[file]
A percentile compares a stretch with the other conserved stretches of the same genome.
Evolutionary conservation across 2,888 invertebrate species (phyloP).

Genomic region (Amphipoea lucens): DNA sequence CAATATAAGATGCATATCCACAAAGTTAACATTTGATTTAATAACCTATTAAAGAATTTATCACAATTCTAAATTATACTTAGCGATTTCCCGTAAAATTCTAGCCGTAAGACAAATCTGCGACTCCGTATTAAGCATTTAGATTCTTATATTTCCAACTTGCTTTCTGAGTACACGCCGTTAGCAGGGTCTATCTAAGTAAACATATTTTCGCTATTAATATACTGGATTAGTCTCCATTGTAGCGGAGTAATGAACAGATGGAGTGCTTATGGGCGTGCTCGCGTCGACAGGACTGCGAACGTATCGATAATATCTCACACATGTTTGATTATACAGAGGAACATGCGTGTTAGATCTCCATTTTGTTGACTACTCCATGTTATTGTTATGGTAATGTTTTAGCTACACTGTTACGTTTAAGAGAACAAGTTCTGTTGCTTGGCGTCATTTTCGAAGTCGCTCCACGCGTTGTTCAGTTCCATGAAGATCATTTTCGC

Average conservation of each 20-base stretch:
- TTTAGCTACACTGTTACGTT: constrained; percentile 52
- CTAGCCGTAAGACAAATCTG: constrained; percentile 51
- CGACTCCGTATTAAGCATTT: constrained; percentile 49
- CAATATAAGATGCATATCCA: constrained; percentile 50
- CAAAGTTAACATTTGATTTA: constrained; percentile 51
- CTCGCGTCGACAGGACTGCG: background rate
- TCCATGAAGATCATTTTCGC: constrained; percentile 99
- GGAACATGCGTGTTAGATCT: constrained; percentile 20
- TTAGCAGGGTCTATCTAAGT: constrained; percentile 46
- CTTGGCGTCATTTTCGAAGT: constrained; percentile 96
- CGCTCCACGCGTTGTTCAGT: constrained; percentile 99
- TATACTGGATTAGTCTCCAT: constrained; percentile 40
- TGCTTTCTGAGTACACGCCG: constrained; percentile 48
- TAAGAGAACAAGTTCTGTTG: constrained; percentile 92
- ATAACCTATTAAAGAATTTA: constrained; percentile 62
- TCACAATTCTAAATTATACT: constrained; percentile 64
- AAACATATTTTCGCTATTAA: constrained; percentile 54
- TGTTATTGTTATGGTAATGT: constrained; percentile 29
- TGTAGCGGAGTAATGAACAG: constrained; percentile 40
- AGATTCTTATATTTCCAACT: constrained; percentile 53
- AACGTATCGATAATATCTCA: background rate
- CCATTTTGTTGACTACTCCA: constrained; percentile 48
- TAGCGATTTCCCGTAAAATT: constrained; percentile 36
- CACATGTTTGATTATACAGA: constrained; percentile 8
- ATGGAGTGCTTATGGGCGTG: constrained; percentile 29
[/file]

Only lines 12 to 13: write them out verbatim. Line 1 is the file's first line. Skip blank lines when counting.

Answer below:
- GGAACATGCGTGTTAGATCT: constrained; percentile 20
- TTAGCAGGGTCTATCTAAGT: constrained; percentile 46